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Direct seeders to discuss certification, research at annual meeting

Published on January 26, 2013 3:01AM

Last changed on February 23, 2013 7:10AM


Capital Press

The Pacific Northwest Direct Seed Association will begin a new certification program this year.

Information about the Certified Sustainable Farm program will be available during the association's annual meeting, beginning at 11:30 a.m. Feb. 6 at the Spokane Convention Center and DoubleTree Hotel, during the Spokane Ag Expo and Pacific Northwest Farm Forum.

Executive director Kay Meyer said the goal is to eventually stamp products in the grocery store with a certification logo. The association will also educate consumers about the meaning and benefits of direct seeding practices.

She said direct seeding reduces soil erosion by 90 percent compared to conventional tillage.

"We're documenting that and validating that practice," she said. "We will be able to market certification and certified farms and the products they've raised."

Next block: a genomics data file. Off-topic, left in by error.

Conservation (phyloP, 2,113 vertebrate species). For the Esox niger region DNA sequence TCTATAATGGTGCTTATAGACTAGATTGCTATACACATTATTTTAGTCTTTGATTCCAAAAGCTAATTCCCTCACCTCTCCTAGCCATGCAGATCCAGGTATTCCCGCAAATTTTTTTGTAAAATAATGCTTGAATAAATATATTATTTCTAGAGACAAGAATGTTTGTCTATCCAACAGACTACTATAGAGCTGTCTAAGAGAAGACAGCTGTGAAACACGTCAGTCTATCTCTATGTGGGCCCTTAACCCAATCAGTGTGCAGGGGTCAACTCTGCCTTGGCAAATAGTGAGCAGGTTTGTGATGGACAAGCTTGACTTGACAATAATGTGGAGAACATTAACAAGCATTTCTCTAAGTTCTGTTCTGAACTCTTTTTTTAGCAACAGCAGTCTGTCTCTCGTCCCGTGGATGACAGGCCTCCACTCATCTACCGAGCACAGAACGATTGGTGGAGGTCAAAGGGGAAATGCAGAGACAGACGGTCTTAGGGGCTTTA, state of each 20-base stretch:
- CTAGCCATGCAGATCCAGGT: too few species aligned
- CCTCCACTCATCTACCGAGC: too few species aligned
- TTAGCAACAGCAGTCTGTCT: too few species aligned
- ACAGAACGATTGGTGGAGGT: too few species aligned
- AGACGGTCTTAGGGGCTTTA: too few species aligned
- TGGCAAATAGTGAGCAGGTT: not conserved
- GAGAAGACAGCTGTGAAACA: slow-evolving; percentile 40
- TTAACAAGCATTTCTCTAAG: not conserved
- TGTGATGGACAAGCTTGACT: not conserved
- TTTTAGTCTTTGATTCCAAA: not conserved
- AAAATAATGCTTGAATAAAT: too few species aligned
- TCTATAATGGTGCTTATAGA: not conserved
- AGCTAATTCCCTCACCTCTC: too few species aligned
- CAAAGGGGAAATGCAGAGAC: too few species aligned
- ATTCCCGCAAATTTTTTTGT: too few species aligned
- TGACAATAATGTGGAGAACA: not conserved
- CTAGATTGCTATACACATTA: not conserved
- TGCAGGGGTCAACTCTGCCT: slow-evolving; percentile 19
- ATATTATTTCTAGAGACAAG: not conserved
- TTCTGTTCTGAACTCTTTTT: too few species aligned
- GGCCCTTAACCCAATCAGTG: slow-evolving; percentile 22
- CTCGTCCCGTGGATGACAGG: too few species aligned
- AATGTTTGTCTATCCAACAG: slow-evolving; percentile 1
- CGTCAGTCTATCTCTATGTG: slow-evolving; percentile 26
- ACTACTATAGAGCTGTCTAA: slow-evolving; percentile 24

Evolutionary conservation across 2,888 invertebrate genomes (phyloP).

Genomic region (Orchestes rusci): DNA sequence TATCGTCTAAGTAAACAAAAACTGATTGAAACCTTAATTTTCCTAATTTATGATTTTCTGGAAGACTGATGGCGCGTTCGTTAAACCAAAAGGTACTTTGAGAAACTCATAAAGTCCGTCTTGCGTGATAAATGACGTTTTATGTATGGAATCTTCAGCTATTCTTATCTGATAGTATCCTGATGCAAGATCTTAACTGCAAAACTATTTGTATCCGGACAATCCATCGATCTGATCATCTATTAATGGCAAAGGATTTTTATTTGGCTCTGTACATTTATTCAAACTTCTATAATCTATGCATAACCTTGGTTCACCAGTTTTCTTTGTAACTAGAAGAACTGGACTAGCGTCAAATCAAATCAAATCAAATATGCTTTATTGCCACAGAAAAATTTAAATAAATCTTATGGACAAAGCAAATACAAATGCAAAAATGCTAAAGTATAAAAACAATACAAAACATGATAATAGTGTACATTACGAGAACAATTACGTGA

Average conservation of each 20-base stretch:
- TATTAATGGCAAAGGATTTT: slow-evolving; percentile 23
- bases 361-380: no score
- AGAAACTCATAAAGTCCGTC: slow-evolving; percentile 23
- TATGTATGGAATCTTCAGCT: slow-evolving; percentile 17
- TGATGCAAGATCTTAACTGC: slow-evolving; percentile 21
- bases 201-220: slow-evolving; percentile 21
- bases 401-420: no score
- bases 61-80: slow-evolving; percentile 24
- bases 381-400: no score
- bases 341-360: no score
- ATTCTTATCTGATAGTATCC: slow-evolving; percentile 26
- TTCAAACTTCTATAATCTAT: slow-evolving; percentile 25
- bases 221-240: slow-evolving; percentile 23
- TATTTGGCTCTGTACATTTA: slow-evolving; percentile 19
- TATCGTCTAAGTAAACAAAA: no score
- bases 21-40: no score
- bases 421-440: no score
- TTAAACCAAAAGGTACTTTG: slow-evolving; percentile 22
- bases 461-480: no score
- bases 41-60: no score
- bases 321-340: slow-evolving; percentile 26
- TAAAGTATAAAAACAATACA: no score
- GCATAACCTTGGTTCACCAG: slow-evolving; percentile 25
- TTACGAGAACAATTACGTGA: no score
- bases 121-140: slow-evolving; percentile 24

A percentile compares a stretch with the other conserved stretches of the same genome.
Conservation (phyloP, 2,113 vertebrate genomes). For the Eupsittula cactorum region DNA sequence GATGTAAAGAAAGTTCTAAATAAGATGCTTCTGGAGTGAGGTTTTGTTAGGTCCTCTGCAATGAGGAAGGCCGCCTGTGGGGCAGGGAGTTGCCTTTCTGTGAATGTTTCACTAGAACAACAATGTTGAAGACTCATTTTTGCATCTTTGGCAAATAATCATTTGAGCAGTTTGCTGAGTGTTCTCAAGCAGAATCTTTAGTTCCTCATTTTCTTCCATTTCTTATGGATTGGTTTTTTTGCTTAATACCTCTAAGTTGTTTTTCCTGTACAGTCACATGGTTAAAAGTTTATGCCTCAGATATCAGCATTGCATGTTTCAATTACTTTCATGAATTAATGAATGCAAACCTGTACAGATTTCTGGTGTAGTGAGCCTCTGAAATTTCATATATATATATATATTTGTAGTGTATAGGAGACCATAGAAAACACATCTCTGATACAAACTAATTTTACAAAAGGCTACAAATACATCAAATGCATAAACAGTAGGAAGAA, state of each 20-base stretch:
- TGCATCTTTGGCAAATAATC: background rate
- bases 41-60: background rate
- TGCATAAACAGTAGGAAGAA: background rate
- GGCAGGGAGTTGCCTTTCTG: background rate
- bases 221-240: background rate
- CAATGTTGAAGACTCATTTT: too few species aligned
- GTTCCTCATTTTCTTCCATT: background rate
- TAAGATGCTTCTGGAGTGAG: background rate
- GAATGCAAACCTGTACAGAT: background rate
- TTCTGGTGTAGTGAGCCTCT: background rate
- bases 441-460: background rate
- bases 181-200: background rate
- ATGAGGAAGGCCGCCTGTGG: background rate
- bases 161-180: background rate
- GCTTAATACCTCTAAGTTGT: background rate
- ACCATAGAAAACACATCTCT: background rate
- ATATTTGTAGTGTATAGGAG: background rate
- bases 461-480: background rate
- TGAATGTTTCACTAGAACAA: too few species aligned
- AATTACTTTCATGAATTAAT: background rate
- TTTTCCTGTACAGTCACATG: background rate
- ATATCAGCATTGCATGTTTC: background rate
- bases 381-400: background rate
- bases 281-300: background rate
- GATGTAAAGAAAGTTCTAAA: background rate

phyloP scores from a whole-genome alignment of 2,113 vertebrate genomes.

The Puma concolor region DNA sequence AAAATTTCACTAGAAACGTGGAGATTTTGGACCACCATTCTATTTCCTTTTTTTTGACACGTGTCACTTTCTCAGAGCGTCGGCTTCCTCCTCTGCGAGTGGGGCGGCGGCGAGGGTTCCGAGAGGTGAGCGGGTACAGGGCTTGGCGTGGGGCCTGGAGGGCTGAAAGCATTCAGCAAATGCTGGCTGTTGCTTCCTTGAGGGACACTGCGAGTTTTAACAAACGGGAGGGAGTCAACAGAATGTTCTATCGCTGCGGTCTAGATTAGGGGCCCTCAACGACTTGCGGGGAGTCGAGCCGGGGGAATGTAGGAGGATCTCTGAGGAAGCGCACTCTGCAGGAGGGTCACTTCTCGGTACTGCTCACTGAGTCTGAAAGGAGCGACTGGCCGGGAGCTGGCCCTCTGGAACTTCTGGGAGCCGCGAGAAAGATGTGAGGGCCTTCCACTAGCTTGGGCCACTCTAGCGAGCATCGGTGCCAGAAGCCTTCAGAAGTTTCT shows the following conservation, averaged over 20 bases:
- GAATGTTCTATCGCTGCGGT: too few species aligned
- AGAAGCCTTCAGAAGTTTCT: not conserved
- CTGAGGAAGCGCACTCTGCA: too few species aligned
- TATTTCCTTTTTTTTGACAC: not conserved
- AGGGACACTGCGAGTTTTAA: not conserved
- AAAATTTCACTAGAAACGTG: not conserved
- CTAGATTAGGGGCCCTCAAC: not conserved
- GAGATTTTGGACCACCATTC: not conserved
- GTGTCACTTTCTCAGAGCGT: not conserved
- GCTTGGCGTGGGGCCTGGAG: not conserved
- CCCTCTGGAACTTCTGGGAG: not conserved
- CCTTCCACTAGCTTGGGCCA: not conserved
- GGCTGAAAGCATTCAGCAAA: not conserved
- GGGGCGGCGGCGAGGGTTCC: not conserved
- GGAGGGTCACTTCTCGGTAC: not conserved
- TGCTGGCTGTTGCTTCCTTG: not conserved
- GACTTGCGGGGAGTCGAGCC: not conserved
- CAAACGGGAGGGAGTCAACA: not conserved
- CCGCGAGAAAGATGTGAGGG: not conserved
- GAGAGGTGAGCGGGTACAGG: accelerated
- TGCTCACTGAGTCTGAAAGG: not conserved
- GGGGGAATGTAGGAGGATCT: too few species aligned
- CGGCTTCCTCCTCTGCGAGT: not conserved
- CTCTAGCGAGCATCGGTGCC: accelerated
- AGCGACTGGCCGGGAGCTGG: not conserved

Wheat farmers primarily use direct seeding, so products like bread, pizza crust and noodles could potentially bear the certification logo. Other crops include garbanzo beans and barley, Meyer said.

The association has partnered with the state Department of Ecology to develop the certification, Meyer said. She said the department acknowledges that a farmer with the certification meets all of the state's water quality requirements.

"There will be a definite value with the regulatory agencies," she said. "We're going to work on building the value from an industry market standpoint."

The association is also building financial support for research specific to direct seeding.

Meyer said the soil composition changes "drastically" in direct seeding compared to conventional tillage, with more organic matter, water infiltration, moisture and earthworms and lower temperatures due to shading by residue.

"There's just a slightly different amount of disease, pests, varieties that thrive in a situation like that," she said. "All those things need to be looked at when you're looking at varieties and how to overcome issues without tillage."

There were slightly less than 200 association members in 2012. Meyer hopes to see the number increase in 2013. The organization is also working with conservation districts to conduct a survey of direct seed acreage in the Pacific Northwest.

Meyer believes there's been enough research and innovation to make direct seeding much more mainstream.

"Ten years ago, you're looking at small percentages down in the 10 percent range," she said. "Now, we feel we're up in the 40-50 percent and some people think even 60 percent of farms are in some sort of low-disturbance, minimum-till operation."

Jason Huntley of Endicott, Wash., recently became the association's president, replacing Rick Jones of Wilbur, Wash.




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